Spiritfarer was released in 2020, but the updates that have continued to drop mean that just now in 2021 do I really feel the game is finished. Despite that, the title kind of remains slightly broken, but in a weird way it enhances the overarching themes of death and palliative care that are the crux of the experience.
The game is mostly a life simulation in the vein of Animal Crossing or Stardew Valley, but with some very interesting twists. You play as Stella, a young woman who has entered the afterlife and has been recruited by Charon to ferry souls from limbo to the other side. Accompanied by your cat, Daffodil, the goal is to find the spirits across the map and get them onto your boat. This involves building them house, feeding them, running errands for them, hugging them, and finally letting them go when they’re ready.
The strength of the game comes in part from its gorgeous but simple art style that is vaguely reminiscent of Wind Waker as well as the connections that Stella builds with her passengers. There’s Gwen, her poor little rich girl best friend with an acidic wit who previously attempted suicide, Atul, Stella’s extrovert uncle who is secretly dying inside after watching his friends and family fade from his life, the dedicated unionizer and anti-fascist Astrid and her lothario husband Giovanni, and more. Each one of the characters is meticulously animated and well-written, with developed personalities and internal struggles that Stella helps them overcome until they are ready to pass in a dramatic scene that makes me cry every time I see it.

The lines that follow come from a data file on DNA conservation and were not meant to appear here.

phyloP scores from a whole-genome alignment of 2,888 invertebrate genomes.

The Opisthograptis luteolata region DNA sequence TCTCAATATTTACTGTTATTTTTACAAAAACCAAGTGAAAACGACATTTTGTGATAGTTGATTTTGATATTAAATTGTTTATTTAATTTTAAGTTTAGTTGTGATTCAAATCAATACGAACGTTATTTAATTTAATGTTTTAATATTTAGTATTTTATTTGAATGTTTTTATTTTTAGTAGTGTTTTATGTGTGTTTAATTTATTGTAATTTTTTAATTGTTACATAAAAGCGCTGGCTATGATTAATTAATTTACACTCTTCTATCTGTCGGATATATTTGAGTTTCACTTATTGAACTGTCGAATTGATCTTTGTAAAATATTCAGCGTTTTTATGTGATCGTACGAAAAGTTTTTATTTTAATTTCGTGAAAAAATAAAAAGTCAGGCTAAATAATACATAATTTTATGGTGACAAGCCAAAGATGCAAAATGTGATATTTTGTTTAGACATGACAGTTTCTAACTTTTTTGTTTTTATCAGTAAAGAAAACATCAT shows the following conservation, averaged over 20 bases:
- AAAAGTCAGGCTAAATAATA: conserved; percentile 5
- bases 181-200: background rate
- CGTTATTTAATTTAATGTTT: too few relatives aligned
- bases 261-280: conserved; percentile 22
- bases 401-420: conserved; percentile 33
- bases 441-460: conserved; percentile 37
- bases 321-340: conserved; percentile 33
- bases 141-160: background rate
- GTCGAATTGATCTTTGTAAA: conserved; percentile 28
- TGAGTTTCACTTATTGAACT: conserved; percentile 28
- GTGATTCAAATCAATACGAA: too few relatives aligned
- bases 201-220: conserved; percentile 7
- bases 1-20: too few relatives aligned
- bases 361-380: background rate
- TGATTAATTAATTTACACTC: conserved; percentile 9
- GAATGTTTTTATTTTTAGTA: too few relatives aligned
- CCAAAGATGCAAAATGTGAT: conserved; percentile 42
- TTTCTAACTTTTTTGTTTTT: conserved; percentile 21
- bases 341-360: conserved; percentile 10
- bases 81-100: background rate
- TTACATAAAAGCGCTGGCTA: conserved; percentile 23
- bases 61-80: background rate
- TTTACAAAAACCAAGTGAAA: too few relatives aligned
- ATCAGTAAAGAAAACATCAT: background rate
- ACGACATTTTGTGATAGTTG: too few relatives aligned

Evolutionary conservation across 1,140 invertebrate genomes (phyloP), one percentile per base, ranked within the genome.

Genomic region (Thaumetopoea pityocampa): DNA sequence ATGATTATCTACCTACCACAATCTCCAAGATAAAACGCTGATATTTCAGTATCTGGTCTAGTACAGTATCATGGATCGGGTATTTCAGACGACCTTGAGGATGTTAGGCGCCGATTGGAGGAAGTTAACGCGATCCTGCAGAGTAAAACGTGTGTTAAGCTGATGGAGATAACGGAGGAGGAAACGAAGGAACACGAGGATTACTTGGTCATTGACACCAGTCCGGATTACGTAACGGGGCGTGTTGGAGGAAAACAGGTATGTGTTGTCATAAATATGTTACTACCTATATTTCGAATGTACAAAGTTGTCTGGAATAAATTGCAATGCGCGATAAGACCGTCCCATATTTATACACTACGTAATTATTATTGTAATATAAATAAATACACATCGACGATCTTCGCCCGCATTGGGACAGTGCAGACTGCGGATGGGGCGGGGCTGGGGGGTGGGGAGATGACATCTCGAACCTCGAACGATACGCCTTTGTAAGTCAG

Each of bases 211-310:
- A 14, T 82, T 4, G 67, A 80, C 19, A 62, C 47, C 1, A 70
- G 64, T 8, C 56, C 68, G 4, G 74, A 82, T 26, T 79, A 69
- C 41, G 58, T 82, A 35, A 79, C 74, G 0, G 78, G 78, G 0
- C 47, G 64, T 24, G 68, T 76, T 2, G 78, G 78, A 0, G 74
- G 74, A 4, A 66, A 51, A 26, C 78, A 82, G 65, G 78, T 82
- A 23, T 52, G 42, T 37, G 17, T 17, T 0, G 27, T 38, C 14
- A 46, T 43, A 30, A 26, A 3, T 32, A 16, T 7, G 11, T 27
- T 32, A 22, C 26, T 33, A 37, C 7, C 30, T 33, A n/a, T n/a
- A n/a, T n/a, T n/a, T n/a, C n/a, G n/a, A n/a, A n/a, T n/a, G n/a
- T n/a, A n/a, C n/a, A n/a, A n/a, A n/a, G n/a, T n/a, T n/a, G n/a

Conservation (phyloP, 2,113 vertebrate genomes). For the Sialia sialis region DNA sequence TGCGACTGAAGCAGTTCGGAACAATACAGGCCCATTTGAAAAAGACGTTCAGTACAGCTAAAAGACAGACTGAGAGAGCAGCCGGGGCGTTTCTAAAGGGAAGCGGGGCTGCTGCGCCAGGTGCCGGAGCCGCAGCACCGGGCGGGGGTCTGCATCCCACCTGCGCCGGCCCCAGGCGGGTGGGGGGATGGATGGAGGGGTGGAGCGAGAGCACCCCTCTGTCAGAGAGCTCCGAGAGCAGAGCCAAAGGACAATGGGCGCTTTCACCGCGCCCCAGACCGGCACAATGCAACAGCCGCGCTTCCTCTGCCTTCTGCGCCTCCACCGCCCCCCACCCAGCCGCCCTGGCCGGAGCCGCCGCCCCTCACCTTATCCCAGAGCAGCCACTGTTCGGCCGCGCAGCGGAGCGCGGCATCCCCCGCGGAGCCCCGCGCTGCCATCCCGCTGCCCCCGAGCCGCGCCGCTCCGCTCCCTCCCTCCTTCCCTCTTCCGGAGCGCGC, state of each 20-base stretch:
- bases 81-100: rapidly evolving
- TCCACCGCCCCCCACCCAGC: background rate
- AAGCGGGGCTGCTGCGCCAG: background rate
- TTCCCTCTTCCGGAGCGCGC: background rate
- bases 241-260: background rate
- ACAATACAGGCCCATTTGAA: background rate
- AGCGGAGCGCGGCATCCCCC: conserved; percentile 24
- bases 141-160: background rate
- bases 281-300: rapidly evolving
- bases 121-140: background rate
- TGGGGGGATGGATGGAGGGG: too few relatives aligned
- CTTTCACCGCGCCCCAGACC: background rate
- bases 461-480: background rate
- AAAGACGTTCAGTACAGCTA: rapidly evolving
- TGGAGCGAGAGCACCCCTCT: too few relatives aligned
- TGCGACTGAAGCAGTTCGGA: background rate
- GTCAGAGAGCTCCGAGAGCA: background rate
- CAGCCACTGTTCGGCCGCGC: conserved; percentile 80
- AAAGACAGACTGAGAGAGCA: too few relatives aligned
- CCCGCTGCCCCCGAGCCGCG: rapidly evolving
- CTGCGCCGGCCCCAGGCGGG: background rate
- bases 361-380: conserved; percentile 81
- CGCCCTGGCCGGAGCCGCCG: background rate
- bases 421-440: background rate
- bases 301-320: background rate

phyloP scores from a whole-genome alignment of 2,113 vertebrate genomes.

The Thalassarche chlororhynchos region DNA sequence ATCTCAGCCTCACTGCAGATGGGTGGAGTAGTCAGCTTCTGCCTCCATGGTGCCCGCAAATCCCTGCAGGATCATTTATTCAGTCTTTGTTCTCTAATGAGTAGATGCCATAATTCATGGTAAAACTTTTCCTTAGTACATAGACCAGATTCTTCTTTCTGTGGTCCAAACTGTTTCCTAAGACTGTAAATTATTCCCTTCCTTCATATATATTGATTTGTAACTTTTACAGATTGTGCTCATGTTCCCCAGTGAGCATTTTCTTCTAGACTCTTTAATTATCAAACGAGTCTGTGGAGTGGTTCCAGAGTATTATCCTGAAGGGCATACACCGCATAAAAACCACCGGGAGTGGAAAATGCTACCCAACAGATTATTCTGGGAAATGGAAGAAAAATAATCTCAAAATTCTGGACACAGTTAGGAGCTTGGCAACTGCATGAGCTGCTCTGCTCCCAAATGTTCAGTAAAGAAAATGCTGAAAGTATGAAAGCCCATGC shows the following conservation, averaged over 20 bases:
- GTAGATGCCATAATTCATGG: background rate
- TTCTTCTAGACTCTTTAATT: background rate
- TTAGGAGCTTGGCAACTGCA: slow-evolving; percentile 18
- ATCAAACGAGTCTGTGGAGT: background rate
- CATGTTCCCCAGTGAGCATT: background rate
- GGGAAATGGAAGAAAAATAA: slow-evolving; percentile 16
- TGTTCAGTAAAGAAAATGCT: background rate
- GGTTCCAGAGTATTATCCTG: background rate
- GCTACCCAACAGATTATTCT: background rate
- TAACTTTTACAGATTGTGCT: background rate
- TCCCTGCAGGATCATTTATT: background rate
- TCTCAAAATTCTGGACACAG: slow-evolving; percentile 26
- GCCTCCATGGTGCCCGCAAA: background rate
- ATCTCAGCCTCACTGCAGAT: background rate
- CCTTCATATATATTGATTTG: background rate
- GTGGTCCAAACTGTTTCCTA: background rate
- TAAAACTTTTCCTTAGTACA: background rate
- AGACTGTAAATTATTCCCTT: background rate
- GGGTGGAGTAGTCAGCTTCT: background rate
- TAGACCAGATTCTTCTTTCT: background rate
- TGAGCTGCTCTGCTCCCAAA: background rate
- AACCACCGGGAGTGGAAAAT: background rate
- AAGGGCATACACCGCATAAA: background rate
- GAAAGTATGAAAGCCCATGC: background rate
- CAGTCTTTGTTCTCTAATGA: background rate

When you first start the game, it’s surprisingly frantic. Passengers need houses, so you gather building materials. These materials need to be refined, so you build and improve looms and sawmills and smelters. They need to eat, so you construct and update your kitchen as well as growing food or fishing. There’s hardly a moment in the early game when you can stop to breathe because you’re constantly moving across the ship to take a pie out of the oven then water the crops. That’s not even counting when you actually arrive at destinations to do exploring and platforming challenges or heading back to the shipyard to expand your vessel because you’ve run out of room for new necessary facilities.
The game clock ticks on constantly, and passengers need to be roused out of bed at a certain time and get angry if they aren’t fed in a timely manner or hugged. Sometimes you have as many as five passengers on the ship, and the endless hails from them to tell you a story about their lives or complain about being hungry is almost as nerve wracking as a firefight in a first-person shooter. You’re just so busy.